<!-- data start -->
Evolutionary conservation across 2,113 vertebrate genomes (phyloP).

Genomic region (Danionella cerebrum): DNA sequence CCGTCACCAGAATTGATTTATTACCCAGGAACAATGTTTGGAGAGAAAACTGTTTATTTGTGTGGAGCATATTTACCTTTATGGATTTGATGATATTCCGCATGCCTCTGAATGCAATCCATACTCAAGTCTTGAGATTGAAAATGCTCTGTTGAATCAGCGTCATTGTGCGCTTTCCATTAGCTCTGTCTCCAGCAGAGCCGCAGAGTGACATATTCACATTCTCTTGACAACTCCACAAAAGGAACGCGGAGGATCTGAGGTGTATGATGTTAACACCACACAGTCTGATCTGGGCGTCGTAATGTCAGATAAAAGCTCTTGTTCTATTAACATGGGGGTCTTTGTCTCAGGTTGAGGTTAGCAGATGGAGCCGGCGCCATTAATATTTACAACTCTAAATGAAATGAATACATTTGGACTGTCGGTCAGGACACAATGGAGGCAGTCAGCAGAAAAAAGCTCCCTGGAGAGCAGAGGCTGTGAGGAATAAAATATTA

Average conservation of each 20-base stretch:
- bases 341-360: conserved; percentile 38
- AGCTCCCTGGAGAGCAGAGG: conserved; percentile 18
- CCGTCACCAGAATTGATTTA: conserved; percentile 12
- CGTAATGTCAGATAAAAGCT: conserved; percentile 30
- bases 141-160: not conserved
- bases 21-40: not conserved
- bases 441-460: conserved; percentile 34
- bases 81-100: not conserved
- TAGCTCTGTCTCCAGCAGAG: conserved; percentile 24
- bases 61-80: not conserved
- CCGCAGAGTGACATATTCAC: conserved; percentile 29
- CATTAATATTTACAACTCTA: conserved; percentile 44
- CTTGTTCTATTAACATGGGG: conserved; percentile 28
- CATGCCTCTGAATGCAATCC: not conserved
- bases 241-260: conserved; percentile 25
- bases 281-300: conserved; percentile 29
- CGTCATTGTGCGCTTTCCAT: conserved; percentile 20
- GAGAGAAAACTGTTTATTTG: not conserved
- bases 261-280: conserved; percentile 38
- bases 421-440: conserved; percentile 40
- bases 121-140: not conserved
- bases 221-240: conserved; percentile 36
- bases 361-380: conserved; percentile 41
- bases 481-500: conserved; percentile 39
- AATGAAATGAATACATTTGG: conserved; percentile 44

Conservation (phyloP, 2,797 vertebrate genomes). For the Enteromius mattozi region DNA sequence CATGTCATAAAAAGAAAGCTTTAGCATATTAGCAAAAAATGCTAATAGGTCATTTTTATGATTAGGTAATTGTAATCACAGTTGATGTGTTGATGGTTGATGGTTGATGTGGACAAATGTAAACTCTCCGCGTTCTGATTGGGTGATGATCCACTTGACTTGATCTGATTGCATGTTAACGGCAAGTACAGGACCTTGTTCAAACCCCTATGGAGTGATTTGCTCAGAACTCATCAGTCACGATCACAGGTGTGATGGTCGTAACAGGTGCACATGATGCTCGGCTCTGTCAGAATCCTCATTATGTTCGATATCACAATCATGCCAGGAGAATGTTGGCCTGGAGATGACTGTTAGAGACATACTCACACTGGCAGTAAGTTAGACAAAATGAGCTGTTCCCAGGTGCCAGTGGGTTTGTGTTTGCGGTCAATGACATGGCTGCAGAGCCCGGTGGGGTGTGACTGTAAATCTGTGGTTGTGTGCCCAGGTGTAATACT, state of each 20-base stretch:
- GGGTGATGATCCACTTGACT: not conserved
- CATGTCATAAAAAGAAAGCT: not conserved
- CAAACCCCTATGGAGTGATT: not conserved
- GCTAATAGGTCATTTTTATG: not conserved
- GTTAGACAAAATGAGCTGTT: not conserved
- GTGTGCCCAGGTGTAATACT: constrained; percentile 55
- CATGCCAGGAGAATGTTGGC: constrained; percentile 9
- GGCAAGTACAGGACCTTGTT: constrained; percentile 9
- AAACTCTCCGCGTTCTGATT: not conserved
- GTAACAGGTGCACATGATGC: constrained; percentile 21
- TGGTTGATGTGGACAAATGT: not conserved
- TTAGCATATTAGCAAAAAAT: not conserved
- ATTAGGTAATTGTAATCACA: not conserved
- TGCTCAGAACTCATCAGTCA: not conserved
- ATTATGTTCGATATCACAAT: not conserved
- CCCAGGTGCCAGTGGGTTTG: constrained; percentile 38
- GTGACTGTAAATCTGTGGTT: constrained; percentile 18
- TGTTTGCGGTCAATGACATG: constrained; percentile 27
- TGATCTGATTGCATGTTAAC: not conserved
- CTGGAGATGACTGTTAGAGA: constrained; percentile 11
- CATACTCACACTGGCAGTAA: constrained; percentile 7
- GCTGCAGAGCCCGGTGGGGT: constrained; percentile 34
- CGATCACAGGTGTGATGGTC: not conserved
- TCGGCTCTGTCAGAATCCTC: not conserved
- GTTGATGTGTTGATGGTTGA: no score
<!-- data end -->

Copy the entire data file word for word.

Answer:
Evolutionary conservation across 2,113 vertebrate genomes (phyloP).

Genomic region (Danionella cerebrum): DNA sequence CCGTCACCAGAATTGATTTATTACCCAGGAACAATGTTTGGAGAGAAAACTGTTTATTTGTGTGGAGCATATTTACCTTTATGGATTTGATGATATTCCGCATGCCTCTGAATGCAATCCATACTCAAGTCTTGAGATTGAAAATGCTCTGTTGAATCAGCGTCATTGTGCGCTTTCCATTAGCTCTGTCTCCAGCAGAGCCGCAGAGTGACATATTCACATTCTCTTGACAACTCCACAAAAGGAACGCGGAGGATCTGAGGTGTATGATGTTAACACCACACAGTCTGATCTGGGCGTCGTAATGTCAGATAAAAGCTCTTGTTCTATTAACATGGGGGTCTTTGTCTCAGGTTGAGGTTAGCAGATGGAGCCGGCGCCATTAATATTTACAACTCTAAATGAAATGAATACATTTGGACTGTCGGTCAGGACACAATGGAGGCAGTCAGCAGAAAAAAGCTCCCTGGAGAGCAGAGGCTGTGAGGAATAAAATATTA

Average conservation of each 20-base stretch:
- bases 341-360: conserved; percentile 38
- AGCTCCCTGGAGAGCAGAGG: conserved; percentile 18
- CCGTCACCAGAATTGATTTA: conserved; percentile 12
- CGTAATGTCAGATAAAAGCT: conserved; percentile 30
- bases 141-160: not conserved
- bases 21-40: not conserved
- bases 441-460: conserved; percentile 34
- bases 81-100: not conserved
- TAGCTCTGTCTCCAGCAGAG: conserved; percentile 24
- bases 61-80: not conserved
- CCGCAGAGTGACATATTCAC: conserved; percentile 29
- CATTAATATTTACAACTCTA: conserved; percentile 44
- CTTGTTCTATTAACATGGGG: conserved; percentile 28
- CATGCCTCTGAATGCAATCC: not conserved
- bases 241-260: conserved; percentile 25
- bases 281-300: conserved; percentile 29
- CGTCATTGTGCGCTTTCCAT: conserved; percentile 20
- GAGAGAAAACTGTTTATTTG: not conserved
- bases 261-280: conserved; percentile 38
- bases 421-440: conserved; percentile 40
- bases 121-140: not conserved
- bases 221-240: conserved; percentile 36
- bases 361-380: conserved; percentile 41
- bases 481-500: conserved; percentile 39
- AATGAAATGAATACATTTGG: conserved; percentile 44

Conservation (phyloP, 2,797 vertebrate genomes). For the Enteromius mattozi region DNA sequence CATGTCATAAAAAGAAAGCTTTAGCATATTAGCAAAAAATGCTAATAGGTCATTTTTATGATTAGGTAATTGTAATCACAGTTGATGTGTTGATGGTTGATGGTTGATGTGGACAAATGTAAACTCTCCGCGTTCTGATTGGGTGATGATCCACTTGACTTGATCTGATTGCATGTTAACGGCAAGTACAGGACCTTGTTCAAACCCCTATGGAGTGATTTGCTCAGAACTCATCAGTCACGATCACAGGTGTGATGGTCGTAACAGGTGCACATGATGCTCGGCTCTGTCAGAATCCTCATTATGTTCGATATCACAATCATGCCAGGAGAATGTTGGCCTGGAGATGACTGTTAGAGACATACTCACACTGGCAGTAAGTTAGACAAAATGAGCTGTTCCCAGGTGCCAGTGGGTTTGTGTTTGCGGTCAATGACATGGCTGCAGAGCCCGGTGGGGTGTGACTGTAAATCTGTGGTTGTGTGCCCAGGTGTAATACT, state of each 20-base stretch:
- GGGTGATGATCCACTTGACT: not conserved
- CATGTCATAAAAAGAAAGCT: not conserved
- CAAACCCCTATGGAGTGATT: not conserved
- GCTAATAGGTCATTTTTATG: not conserved
- GTTAGACAAAATGAGCTGTT: not conserved
- GTGTGCCCAGGTGTAATACT: constrained; percentile 55
- CATGCCAGGAGAATGTTGGC: constrained; percentile 9
- GGCAAGTACAGGACCTTGTT: constrained; percentile 9
- AAACTCTCCGCGTTCTGATT: not conserved
- GTAACAGGTGCACATGATGC: constrained; percentile 21
- TGGTTGATGTGGACAAATGT: not conserved
- TTAGCATATTAGCAAAAAAT: not conserved
- ATTAGGTAATTGTAATCACA: not conserved
- TGCTCAGAACTCATCAGTCA: not conserved
- ATTATGTTCGATATCACAAT: not conserved
- CCCAGGTGCCAGTGGGTTTG: constrained; percentile 38
- GTGACTGTAAATCTGTGGTT: constrained; percentile 18
- TGTTTGCGGTCAATGACATG: constrained; percentile 27
- TGATCTGATTGCATGTTAAC: not conserved
- CTGGAGATGACTGTTAGAGA: constrained; percentile 11
- CATACTCACACTGGCAGTAA: constrained; percentile 7
- GCTGCAGAGCCCGGTGGGGT: constrained; percentile 34
- CGATCACAGGTGTGATGGTC: not conserved
- TCGGCTCTGTCAGAATCCTC: not conserved
- GTTGATGTGTTGATGGTTGA: no score